New study 99.9% certain climate change is not a natural phenomenon
What are the odds that climate change is the work of natural processes, rather than human activity? As small as one in a thousand, according to a new scientific study based on empirical evidence.
Rather than using advanced climate modeling techniques to look into the future, physics professor Shaun Lovejoy, of McGill University in Quebec, used historical – and more tangible – data to look into the past to question whether manmade emissions are the cause of global warming,
“This study will be a blow to any remaining climate change deniers”, Lovejoy said.
“Their two most convincing arguments – that the warming is natural in origin, and that the computer models are wrong – are either directly contradicted by this analysis, or simply do not apply to it.”
Such records revealed that the pattern of warming before mankind began pumping greenhouse gases into the atmosphere do not match up to what has happened since.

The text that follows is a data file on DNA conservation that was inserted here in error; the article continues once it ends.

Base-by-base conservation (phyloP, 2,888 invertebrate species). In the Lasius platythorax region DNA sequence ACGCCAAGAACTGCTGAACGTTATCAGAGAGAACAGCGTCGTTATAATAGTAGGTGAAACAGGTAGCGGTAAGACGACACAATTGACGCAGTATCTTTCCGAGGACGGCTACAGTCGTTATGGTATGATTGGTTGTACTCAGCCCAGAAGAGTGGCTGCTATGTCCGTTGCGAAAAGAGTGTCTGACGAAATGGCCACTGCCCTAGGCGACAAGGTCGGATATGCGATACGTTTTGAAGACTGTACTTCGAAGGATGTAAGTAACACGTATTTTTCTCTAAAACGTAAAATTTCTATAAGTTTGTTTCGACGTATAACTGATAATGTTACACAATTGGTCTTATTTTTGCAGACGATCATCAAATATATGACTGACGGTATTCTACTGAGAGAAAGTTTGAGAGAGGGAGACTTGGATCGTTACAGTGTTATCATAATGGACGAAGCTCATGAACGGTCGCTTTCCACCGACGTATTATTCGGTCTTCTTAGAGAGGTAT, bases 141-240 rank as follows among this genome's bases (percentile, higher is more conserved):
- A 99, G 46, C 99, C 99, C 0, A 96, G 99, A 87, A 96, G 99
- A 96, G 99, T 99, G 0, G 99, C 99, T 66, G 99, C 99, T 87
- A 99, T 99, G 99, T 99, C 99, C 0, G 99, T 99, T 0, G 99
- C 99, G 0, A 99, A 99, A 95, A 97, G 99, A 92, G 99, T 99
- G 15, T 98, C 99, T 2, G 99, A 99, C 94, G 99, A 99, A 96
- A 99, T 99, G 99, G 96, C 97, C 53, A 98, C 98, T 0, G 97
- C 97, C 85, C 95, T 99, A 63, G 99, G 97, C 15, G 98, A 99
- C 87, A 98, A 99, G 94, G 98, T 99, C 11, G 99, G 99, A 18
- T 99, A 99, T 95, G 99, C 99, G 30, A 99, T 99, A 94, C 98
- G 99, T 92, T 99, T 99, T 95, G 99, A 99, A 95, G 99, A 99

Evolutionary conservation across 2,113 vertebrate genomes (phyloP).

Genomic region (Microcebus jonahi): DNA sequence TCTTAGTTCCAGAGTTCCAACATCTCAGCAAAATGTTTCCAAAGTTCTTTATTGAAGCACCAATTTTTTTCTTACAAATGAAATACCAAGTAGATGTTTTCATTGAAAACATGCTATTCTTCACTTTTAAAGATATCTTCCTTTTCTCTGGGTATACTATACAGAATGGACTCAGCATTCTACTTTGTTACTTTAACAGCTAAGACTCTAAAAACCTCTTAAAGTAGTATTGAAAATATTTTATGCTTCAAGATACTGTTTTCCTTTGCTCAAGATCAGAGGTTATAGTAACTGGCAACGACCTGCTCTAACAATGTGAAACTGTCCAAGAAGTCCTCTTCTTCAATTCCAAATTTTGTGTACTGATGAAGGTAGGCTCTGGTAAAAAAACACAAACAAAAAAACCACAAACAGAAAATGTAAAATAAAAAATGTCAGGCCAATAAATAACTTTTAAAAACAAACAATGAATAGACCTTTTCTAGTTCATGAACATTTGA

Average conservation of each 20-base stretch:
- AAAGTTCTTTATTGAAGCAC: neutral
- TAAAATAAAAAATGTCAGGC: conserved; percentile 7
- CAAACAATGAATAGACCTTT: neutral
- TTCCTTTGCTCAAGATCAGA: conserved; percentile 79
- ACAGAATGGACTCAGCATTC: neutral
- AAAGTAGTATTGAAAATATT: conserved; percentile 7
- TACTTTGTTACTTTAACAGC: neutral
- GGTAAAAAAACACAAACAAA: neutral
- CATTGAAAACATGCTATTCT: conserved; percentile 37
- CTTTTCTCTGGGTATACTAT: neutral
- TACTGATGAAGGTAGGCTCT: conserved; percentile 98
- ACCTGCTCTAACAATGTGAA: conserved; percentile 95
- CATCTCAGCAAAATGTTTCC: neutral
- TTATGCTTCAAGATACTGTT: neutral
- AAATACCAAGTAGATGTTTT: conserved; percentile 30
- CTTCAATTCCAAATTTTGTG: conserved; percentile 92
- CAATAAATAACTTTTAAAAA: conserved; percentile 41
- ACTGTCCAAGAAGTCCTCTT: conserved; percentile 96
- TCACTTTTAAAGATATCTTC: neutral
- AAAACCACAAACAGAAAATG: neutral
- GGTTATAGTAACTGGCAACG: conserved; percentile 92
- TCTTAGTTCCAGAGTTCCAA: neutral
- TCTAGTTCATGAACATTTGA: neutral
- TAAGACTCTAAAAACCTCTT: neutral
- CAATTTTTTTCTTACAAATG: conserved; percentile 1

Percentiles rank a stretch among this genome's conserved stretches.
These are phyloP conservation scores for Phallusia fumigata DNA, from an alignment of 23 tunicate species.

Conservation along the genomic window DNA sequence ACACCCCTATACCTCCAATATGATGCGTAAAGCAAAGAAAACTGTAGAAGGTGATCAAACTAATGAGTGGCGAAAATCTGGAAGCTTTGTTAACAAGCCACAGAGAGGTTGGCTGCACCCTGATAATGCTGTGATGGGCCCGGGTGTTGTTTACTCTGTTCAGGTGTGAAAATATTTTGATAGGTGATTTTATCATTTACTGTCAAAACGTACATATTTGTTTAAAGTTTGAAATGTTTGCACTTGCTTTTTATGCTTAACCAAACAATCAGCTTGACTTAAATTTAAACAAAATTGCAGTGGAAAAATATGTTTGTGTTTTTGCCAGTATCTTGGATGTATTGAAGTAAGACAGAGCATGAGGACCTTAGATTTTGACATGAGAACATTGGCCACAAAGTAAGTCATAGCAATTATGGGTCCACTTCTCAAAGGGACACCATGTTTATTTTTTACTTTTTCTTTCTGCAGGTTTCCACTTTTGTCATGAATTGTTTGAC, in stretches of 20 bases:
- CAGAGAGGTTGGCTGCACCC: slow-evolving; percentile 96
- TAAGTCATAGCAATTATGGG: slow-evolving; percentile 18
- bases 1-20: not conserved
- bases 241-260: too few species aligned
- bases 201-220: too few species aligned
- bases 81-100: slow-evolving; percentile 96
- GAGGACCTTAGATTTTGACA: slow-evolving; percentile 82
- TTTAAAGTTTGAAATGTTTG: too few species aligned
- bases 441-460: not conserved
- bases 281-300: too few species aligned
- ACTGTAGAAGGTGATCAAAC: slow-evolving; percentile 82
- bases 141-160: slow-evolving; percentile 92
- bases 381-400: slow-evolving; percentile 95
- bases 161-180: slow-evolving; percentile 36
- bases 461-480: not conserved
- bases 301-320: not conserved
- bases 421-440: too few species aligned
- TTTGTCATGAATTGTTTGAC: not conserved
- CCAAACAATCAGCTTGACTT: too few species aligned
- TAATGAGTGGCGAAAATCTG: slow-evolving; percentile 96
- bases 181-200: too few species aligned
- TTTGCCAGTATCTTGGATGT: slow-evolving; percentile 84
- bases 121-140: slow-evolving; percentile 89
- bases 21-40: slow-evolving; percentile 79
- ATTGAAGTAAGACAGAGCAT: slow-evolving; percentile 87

From this, Lovejoy concluded that the hypothesis that global warming since 1880 has occurred naturally can be ruled out “with confidence levels great than 99%, and most likely greater than 99.9%.”
“We’ve had a fluctuation in average temperature that’s just huge since 1880 – on the order of about 0.9C”, he added.
“This study shows that the odds of that being caused by natural fluctuations are less than one in a hundred and are likely to be less than one in a thousand.”
Lovejoy’s 99% confidence is close to the degree of certainty that the scientific community has over mankind’s influence on the climate.
The Intergovernmental Panel on Climate Change asserts with 95% confidence that humans are the main cause of global warming, while just one scientific paper out of 2,258 published in 2013 suggested otherwise.
Lovejoy added, “While the statistical rejection of a hypothesis can’t generally be used to conclude the truth of any specific alternative, in many cases – including this one – the rejection of one greatly enhances the credibility of the other.”
Photo: Gerald Simmons via Flickr
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